Reading Lolita in Tehran is a memoir of books read by Literature professor Azar Nafisi’s literature class during the revolution (1978-1981) up until her departure in 1997. Divided into four sections “Lolita”, “Gatsby”, “James”, and “Austen”, this memoir explores the lives of the students in a private literature class and the books that brought them all together. This is an inspired blend of memoir and literary criticism, and a moving look at the power of art and its ability to change and improve people’s lives.
I really enjoyed this book; the blend of literary criticism and memoir was really what hooked me. I especially loved the first part that focused on Lolita and the themes of oppression, authority figures trying to assert their dominance through events and a runaway convict. It was just an interesting insight from these Iranian students. It really made me want to read Lolita again and try to see what more I can get out of the book; luckily for me I might get that chance soon with the Literary Exploration book club.
I didn’t feel as strong of a connection with the other parts of this book, but I think I was just blown away by the insights into Lolita that the others didn’t have the same impact. The Great Gatsby looked at dreams and adultery all from the Iranian prospective. While Gatsby is about the American dream it was interesting to see it from a totalitarian mindset. James looks at some works of Henry James during the time of the Iran-Iraq war and the government who wants to control the liberal-minded. Lastly Austin looks at Jane Austin novels as well as the idea of abusive husbands, blindness and empathy.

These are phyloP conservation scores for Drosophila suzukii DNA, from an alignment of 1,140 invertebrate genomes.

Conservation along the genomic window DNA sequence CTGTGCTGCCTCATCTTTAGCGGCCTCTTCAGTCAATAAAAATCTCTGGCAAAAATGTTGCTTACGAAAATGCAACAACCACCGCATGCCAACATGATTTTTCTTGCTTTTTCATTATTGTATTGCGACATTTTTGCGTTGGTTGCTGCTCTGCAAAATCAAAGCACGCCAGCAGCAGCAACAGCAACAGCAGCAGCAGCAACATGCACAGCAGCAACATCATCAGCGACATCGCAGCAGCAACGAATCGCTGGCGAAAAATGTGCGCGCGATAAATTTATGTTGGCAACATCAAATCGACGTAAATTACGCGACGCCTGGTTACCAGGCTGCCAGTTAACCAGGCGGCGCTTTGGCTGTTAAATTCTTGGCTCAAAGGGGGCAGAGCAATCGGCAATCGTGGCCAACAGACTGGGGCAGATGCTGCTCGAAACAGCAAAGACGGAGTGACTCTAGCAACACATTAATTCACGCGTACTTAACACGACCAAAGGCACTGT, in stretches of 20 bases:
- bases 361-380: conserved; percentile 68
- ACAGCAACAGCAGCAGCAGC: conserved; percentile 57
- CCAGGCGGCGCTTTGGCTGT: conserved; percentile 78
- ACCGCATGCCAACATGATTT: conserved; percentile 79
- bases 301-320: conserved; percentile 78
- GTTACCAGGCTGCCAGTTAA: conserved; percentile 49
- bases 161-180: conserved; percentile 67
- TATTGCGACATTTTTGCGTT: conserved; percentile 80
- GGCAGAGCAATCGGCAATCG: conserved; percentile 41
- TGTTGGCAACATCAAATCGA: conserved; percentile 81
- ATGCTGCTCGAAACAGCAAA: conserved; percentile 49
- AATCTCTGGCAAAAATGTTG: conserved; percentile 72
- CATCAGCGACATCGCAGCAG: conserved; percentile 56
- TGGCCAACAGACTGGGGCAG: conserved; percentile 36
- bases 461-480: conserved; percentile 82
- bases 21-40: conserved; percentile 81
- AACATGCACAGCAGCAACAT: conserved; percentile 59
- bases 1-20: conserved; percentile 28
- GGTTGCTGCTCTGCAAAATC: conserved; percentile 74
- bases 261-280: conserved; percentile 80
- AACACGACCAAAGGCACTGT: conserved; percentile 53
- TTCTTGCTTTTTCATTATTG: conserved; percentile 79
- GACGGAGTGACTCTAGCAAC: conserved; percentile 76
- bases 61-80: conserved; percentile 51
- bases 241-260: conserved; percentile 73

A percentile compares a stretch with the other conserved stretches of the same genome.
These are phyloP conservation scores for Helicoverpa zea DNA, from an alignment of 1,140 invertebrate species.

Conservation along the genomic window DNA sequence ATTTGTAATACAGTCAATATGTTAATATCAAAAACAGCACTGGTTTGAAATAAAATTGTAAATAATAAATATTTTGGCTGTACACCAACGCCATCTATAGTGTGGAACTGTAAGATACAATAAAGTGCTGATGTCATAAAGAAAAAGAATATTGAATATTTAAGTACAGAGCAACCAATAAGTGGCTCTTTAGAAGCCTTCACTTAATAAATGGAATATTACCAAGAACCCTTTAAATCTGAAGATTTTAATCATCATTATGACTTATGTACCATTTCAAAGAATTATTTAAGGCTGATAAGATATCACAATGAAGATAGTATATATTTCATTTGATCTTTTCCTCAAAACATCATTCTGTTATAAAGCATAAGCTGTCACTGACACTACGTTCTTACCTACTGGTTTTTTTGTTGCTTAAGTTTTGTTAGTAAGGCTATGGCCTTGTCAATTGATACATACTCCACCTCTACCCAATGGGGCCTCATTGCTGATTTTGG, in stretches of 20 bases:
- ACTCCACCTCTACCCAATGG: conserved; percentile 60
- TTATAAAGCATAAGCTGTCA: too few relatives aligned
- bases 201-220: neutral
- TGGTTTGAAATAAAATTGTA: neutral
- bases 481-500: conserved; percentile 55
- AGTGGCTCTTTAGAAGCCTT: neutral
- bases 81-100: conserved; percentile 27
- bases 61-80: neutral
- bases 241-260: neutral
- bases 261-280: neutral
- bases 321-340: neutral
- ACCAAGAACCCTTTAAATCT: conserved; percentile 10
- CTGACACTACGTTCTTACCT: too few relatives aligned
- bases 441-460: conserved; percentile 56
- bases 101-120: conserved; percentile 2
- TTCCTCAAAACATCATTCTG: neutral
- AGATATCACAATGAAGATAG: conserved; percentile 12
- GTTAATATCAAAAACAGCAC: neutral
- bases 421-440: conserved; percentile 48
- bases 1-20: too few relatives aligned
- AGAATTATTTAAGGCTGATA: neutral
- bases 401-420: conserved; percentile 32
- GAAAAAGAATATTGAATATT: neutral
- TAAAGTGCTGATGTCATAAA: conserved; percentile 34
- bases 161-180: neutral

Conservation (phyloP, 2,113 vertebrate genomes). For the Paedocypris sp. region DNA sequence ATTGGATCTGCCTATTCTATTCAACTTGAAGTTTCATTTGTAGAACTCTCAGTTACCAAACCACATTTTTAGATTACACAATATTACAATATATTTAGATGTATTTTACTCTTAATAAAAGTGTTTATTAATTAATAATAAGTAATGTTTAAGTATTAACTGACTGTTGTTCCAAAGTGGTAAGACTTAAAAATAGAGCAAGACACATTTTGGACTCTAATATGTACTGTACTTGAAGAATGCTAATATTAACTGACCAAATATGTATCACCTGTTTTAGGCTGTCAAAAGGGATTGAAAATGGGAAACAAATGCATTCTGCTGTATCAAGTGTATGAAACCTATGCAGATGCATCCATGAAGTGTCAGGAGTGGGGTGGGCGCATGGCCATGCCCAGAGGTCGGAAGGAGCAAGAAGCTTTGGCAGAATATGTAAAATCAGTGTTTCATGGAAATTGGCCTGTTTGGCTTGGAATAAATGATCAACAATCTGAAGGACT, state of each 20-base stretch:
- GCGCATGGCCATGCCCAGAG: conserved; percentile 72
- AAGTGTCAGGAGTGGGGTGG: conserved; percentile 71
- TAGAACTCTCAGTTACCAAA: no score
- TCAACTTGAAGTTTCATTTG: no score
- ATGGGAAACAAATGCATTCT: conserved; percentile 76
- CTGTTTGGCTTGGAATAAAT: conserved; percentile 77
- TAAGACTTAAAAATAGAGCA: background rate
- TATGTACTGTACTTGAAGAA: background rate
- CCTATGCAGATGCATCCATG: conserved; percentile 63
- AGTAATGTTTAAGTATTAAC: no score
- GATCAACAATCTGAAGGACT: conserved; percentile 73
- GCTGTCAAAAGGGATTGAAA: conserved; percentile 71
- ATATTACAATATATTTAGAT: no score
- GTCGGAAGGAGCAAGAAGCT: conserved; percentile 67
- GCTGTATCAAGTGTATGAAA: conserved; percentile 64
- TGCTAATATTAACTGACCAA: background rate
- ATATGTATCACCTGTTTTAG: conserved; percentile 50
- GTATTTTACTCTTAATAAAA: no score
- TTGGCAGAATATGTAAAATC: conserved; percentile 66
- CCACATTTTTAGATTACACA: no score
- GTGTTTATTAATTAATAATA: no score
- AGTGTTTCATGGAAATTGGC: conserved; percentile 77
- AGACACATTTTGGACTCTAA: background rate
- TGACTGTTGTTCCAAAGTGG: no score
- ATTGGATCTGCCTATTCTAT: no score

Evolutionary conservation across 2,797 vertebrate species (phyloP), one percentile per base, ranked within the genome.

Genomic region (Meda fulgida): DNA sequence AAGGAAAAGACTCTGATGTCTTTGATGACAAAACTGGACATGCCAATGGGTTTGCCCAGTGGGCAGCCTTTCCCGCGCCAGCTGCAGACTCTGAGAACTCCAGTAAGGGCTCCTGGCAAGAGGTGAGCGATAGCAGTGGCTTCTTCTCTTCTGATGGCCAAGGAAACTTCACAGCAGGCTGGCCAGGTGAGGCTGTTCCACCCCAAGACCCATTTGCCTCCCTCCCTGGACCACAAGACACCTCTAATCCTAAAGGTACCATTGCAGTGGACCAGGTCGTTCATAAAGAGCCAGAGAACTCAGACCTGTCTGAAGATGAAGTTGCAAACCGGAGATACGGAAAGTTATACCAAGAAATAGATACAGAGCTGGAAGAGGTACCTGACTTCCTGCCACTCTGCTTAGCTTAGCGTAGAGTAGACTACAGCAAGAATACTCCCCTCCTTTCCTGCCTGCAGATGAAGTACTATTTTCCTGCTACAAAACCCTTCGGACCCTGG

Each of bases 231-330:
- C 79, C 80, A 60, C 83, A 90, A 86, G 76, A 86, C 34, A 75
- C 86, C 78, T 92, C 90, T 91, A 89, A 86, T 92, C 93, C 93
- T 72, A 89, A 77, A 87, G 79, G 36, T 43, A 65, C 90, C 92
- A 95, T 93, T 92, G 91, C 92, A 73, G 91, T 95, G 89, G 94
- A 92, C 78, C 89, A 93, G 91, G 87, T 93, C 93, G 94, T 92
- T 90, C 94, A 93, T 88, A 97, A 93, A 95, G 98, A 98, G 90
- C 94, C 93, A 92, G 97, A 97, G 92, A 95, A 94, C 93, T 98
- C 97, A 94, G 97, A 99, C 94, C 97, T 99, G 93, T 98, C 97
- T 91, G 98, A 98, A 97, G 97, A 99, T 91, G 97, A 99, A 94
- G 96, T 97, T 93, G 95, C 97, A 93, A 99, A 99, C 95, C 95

This book comes together really well; you get to know these Iranian students and as well as explore some interesting ideas about the books from a perspective completely different to your own. While I would have preferred more literary criticism, I really got a lot of joy from reading this. There is a strong feminist theme throughout this book (since most of the students were women) that I suspect was the main draw card for many of the female readers of this book, and rightly so, this was an interesting look at these women. But for me, it was all about the books